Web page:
I added a poll and targeted this for integrators, as I believe this is the context requested and will get clearer answers.
In my experience service / field techs usually wear a company branded shirt as 'official' dress. With others (e.g., sales) it is optional.
At Avigilon, the uniform is a suit.
IPVMU Certified | 07/20/14 04:32pm
Our company uses dark blue colored polo shirt with stitched logo and no breast pocket. Later on we will add name tags with title instead of having name stitched on the shirt. It is avalible and required for everyone in the company. However, I think all field techs should aways have a set of "logo free" uniform, just in case if they are coming in as third party.
IPVMU Certified | 07/20/14 04:37pm
I work in a very 'informally dressed' part of the country. Most technicians around here (no matter if they are security integrators, telecos, or even copy machine repairmen) wear logoed company polo shirts and jeans ...or maybe dress pants for salesman.
There are exceptions to this, but it seems the be the most flexible and inexpensive way to maintain company branding and worker appearance. A logoed short like this costs <$30 USD:
True story: Company A I worked for had a problem with the authentication/login component of their b2b website running IIS, which was sold/created by NetInfinitz*. First day they sent a red-shirted logoed tech, but to no avail. Each day of this show-stopping problem they sent one additional uniformed tech, each new redshirt presumably more capable than the last.
By day four the server room vaguely resembled the bridge of the Enterprise. The last tech seemed to be better than the rest, and after four hours standing at a rack monitor and keyboard, he impulsively removed his ill-fitting, and no doubt hastily borrowed, red and logoed shirt to reveal a collar-less white Microsoft corporate one. The NetInfinitz guys were obviously OEM'ing him. It felt like Clark Kent changing in to Superman, and soon the problem was of course resolved.
*or something very similar :)
Chesapeake & Midlantic | 07/21/14 01:21pm
My dad's company has black polos or t shirts for installers and white polos for salespeople. Installers also get ball caps and jackets or hoodies, and the salespeople usually wear a nicer version of the hoodie as well. All company vehicles have logos, and salespeople have magnets with the company logo on their cars. They also try to get small lawn signs and stickers on every installation (subject to customer's approval), large signs on every construction site, and large signs at the entrance to every new development close to the road. Also, they run ads in heavy rotation on a popular local radio station in his home town, which includes a popular web stream, and they have experimented with other advertising methods, such as joining and sponsoring equipment for a local citizen's safety patrol, sponsoring a bike registration drive, and others.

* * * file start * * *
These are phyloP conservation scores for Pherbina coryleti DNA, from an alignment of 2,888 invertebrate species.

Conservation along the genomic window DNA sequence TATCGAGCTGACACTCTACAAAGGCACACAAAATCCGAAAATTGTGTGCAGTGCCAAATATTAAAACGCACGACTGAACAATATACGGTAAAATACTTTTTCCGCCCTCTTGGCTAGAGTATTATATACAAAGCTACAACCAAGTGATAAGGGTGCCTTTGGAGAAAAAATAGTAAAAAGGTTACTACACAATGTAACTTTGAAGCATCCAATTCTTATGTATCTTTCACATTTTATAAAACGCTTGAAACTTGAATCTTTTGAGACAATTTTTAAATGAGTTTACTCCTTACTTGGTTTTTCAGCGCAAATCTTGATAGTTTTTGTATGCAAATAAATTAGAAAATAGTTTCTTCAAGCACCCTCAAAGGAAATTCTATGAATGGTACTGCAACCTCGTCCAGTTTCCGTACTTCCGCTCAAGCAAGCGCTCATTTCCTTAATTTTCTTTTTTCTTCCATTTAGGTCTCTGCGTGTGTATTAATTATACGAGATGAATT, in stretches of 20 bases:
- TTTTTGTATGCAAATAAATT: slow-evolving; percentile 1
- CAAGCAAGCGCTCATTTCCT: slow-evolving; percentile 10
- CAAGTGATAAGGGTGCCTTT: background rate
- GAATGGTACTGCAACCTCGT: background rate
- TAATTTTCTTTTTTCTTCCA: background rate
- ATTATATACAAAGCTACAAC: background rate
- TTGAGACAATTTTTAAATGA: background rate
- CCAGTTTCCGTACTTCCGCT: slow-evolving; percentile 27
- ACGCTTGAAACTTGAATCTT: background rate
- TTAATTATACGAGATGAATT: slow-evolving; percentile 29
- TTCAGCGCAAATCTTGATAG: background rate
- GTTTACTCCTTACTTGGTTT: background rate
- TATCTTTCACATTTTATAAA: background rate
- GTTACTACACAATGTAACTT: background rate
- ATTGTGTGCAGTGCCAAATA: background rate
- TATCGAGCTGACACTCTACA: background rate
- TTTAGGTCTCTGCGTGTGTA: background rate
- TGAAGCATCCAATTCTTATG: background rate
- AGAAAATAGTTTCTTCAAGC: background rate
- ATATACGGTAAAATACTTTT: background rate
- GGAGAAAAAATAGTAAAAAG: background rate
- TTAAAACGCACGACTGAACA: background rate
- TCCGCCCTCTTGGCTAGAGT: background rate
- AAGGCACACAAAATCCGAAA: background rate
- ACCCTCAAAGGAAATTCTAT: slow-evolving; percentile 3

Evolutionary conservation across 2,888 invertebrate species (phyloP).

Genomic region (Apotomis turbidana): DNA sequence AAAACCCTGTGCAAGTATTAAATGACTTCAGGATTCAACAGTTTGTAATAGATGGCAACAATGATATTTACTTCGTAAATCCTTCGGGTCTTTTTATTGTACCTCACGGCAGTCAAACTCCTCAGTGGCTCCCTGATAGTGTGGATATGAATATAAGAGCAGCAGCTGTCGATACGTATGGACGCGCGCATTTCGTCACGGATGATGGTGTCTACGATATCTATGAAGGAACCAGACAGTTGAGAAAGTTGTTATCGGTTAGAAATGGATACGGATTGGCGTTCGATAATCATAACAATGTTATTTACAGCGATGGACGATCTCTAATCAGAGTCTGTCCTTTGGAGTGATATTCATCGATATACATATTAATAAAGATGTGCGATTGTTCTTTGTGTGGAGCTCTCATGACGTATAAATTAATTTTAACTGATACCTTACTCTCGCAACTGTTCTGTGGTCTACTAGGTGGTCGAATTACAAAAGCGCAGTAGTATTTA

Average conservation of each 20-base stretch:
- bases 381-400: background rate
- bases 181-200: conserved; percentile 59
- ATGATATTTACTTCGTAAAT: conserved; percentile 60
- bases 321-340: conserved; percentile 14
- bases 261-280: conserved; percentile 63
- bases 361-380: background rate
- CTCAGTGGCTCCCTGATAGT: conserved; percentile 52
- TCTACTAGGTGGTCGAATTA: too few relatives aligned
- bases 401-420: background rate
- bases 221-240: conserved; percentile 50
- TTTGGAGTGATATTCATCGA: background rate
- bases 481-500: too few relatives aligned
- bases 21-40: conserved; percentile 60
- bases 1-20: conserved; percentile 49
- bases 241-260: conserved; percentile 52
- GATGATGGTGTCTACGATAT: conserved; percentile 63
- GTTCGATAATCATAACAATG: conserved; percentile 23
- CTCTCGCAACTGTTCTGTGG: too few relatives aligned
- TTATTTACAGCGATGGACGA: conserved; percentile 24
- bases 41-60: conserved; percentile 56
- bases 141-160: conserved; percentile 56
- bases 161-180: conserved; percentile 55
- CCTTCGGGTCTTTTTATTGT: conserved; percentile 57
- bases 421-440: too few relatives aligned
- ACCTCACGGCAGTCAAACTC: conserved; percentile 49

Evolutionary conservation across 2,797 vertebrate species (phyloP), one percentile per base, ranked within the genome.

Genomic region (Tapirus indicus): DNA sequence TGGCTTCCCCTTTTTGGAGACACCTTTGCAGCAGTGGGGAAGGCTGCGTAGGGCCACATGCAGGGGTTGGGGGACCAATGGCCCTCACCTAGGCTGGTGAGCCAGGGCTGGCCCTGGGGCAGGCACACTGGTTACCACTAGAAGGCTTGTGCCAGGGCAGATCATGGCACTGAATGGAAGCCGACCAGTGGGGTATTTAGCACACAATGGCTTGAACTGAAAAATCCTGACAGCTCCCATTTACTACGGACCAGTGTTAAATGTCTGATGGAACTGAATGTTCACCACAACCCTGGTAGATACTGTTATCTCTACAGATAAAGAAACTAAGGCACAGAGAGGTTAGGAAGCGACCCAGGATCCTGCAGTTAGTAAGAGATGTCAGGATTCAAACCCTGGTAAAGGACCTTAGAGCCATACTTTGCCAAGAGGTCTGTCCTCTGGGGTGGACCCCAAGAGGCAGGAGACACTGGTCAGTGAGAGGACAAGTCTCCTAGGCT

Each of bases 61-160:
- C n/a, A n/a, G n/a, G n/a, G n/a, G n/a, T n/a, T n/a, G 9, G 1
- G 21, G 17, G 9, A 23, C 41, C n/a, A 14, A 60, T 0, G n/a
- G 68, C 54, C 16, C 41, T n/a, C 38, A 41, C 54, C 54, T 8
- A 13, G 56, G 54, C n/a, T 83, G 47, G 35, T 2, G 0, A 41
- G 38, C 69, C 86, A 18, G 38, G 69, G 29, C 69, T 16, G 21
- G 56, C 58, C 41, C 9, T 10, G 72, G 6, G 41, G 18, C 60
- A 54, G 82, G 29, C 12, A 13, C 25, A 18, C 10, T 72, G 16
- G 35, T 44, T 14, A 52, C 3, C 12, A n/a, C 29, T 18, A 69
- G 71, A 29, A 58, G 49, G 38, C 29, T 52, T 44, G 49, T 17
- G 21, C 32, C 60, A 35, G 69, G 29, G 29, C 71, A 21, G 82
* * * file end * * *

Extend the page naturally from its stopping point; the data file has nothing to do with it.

If I were still working there, I'd change the phone number or email address on every form of advertising, so we could quantify and track which forms of advertising are most effective, and what types of customers respond to what kind of advertising.
When it comes to Residential Alarm Dealers, the Tech's wear branded outfits for reasons other than just advertising. One of the main reasons is for security and to give the customer a sense of comfort that the person is a worker and not a crazy from off the street.
As far as commercial integrators/contractors, it can be tough. Usually a branded t-shirt in summer months and branded long sleeve shirts in the winter months, but they usually have to wear High Viz Vests over it, so the hardhat is branded.
Office people usually are just business casual and will occasionally wear branded apparel or if doing a conference of some type, then putting on company apparel. Sales people are usually the same way.
Sometimes commercial integrators/contractors do not wear branded clothes, like someone stated above as they are 3rd party workers or they are non-union and want to protect themselves from ridicule and/or having their equipment damaged.
Many companies providing bright florescent lime green t-shirts with company logos for installers that work on construction sites so they don't have to wear the required colored safety vests.